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PTH-287 7-year experience with perineal reconstruction following abdominoperineal or multivisceral resection using inferior gluteal artery perforator flaps
  1. M-G Pramateftakis1,
  2. H Creasy2,
  3. P Roblin2,
  4. P-N Mohanna2,
  5. D Ross2,
  6. A Schizas1,
  7. M George1
  1. 1Colorectal Surgery
  2. 2Plastic Surgery, St Thomas Hospital NHS Trust, London, UK


Introduction Aim of this study is to present our long-term experience of the use of inferior gluteal artery perforator (IGAP) flaps for the immediate reconstruction of the perineum following excisional surgery. To our knowledge, this is the largest series of immediate perineal reconstruction using IGAP flaps published to date.

Method We performed a retrospective analysis of a group of 142 patients who over a period of 7 years (from April 2007 to April 2014) underwent abdominoperineal resection (57 patients, 40%), multivisceral resection (49 patients, 34.5%), local perineal excision (14 patients, 9.8%), panproctocolectomy (3 patients, 2.1%) and perineal hernia repair (2 patients, 1.4%). The remaining 17 patients of our group (11.9%) underwent various perineal procedures such as fistula resections, pilonidal sinus resections or postoperative perineal sinus resections. We used IGAP flaps to immediately reconstruct the perineal defect of all these patients. 74 patients (52%) were male and 68 female (48%), with a mean age of 60 years (range 19–88). The indication for the excision was rectal cancer in 53 patients (37.3%), recurrent rectal cancer in 27 patients (19%), anal cancer in 12 patients (8.4%), recurrent anal cancer in 11 patients (7.7%), gynaecological malignancy in 8 patients (5.6%), inflammatory bowel disease in 12 patients (8.4%), postoperative wound dehiscence in 3 patients (2.1%) and postoperative perineal sinus formation in 9 patients (6.3%). The remaining 7 patients (4.9%) underwent excision and reconstruction for persistent perineal sinuses or pilonidal sinuses. 111 patients (78%) underwent neoadjuvant chemoradiotherapy.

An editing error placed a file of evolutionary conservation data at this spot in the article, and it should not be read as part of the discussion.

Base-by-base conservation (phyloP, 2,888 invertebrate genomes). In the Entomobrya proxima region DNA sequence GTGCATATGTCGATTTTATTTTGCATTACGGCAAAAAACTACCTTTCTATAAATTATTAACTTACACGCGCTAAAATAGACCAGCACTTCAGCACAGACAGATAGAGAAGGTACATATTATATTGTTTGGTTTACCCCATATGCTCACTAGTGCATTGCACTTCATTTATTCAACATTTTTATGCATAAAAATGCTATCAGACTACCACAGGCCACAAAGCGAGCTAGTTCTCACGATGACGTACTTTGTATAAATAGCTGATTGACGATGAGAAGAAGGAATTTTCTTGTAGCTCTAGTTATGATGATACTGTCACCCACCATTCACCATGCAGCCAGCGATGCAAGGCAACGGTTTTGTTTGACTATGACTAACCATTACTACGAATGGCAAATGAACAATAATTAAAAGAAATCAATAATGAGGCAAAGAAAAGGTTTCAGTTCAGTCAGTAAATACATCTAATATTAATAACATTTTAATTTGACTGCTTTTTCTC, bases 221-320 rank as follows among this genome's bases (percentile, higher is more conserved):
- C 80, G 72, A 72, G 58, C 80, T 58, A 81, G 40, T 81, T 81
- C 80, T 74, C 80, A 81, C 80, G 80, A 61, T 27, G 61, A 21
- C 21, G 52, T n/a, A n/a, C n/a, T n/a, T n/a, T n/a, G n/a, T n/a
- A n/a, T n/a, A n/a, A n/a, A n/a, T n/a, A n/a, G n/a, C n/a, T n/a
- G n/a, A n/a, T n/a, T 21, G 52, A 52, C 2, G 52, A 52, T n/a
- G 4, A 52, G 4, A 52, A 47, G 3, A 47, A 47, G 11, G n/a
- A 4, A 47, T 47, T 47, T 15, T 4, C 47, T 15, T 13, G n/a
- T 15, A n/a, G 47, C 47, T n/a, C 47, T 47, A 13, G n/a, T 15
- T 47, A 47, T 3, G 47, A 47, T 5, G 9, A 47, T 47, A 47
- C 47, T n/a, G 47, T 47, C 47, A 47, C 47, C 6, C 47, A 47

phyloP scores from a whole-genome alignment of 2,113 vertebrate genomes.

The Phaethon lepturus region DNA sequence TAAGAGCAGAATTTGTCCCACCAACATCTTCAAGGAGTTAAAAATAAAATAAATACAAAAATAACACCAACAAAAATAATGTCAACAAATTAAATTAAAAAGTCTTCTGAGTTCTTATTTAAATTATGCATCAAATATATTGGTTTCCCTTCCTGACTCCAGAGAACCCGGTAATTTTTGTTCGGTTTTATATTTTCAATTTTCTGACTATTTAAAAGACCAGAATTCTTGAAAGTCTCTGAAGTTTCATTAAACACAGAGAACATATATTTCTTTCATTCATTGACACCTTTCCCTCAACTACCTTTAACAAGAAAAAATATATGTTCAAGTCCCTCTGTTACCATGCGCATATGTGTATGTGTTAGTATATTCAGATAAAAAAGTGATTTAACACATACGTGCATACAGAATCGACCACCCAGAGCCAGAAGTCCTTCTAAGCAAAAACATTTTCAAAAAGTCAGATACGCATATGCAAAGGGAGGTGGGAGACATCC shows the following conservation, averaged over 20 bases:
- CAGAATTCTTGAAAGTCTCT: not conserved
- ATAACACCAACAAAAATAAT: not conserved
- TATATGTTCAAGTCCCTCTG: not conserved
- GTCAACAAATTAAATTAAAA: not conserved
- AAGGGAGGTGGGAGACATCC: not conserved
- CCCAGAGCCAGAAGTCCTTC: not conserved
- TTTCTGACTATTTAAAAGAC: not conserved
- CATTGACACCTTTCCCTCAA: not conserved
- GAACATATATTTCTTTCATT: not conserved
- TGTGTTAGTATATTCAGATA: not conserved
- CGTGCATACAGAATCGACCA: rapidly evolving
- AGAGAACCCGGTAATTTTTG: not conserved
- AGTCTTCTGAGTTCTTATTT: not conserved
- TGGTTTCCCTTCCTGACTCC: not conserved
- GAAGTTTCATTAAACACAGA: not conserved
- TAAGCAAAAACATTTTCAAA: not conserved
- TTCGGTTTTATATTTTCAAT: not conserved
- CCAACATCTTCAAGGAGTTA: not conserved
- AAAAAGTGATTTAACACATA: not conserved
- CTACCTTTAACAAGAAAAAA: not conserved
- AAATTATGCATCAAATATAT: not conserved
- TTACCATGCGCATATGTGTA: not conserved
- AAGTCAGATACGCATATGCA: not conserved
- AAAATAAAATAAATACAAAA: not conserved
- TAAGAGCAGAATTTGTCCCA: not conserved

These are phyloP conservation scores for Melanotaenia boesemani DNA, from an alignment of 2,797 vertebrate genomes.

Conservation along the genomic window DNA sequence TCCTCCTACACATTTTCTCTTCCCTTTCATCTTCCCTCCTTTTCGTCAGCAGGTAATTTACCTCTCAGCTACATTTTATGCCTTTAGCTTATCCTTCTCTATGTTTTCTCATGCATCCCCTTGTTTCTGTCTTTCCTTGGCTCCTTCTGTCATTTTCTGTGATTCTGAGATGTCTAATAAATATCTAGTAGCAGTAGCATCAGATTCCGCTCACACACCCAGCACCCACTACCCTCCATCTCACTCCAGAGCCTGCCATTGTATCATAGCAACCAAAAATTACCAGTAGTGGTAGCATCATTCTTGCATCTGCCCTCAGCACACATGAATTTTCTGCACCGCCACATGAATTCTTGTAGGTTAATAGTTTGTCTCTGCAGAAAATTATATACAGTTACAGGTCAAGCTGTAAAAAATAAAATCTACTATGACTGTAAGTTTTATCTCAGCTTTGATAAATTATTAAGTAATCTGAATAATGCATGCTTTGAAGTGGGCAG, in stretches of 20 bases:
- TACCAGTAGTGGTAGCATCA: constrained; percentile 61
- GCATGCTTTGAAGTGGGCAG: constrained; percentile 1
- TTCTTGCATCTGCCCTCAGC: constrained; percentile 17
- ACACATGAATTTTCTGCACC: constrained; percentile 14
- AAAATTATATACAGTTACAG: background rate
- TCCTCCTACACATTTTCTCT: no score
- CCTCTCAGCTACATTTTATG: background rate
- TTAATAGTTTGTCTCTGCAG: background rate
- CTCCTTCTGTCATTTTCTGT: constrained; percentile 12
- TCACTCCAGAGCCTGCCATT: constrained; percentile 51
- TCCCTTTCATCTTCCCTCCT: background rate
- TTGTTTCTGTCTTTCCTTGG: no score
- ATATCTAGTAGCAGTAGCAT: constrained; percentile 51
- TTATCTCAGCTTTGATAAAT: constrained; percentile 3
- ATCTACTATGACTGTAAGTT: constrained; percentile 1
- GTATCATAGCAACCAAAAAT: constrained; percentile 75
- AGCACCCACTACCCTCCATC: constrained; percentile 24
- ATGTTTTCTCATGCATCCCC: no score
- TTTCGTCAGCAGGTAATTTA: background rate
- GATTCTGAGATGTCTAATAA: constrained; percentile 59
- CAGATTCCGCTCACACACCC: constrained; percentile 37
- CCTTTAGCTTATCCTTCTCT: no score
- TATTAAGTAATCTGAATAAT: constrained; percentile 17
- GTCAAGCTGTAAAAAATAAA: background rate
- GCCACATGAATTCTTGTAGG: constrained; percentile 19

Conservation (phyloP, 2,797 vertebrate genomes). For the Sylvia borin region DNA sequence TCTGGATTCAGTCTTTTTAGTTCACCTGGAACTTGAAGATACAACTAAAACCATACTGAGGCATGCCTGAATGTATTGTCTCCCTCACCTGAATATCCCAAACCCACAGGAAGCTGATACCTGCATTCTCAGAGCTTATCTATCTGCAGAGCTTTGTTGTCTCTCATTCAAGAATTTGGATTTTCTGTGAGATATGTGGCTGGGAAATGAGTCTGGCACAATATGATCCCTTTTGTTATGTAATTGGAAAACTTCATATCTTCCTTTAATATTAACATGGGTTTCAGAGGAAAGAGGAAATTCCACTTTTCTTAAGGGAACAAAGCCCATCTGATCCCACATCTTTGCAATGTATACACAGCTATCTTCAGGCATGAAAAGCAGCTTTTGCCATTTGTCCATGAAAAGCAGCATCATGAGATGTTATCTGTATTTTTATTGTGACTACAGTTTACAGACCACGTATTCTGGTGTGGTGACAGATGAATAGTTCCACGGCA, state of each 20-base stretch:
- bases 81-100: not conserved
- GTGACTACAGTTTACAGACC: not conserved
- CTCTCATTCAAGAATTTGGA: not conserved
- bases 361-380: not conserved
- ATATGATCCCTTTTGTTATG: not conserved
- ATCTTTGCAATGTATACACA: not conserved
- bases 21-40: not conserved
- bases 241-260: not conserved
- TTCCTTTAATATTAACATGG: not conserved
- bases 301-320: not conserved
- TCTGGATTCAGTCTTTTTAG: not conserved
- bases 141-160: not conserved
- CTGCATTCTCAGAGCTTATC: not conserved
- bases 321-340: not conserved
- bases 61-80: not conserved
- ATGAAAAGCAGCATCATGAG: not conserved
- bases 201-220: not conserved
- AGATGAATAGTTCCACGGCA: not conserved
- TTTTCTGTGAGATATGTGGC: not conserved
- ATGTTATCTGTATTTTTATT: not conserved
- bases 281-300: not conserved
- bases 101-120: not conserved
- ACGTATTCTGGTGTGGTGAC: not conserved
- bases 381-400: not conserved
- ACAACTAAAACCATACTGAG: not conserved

Results The average length of inpatient stay was 17.6 days (range 3–100). Most patients are still being followed up in our outpatient clinic and are being assessed with regards to pain, discomfort and herniation. The commonest complication observed was a dehiscence of the IGAP flaps, which was observed in 53 patients (37.3%). 44 dehiscence cases were observed following surgery for malignant disease and 9 following surgery for benign disease. 81% of these cases were managed conservatively in the form of simple wound care (dressings), negative-pressure wound dressings (VAC) or primary suturing of the defect. Only 10 of the patients had to be re-operated for debridement, washout and closure or flap revision. A total of 2 patients formed a chronic perineal sinus following dehiscence.

Conclusion Our experience has shown that the IGAP flaps are a safe, robust and reliable option for the reconstruction of the perineum following major excisions, with an acceptable rate of complications when compared to other reconstruction options.

Disclosure of interest None Declared.

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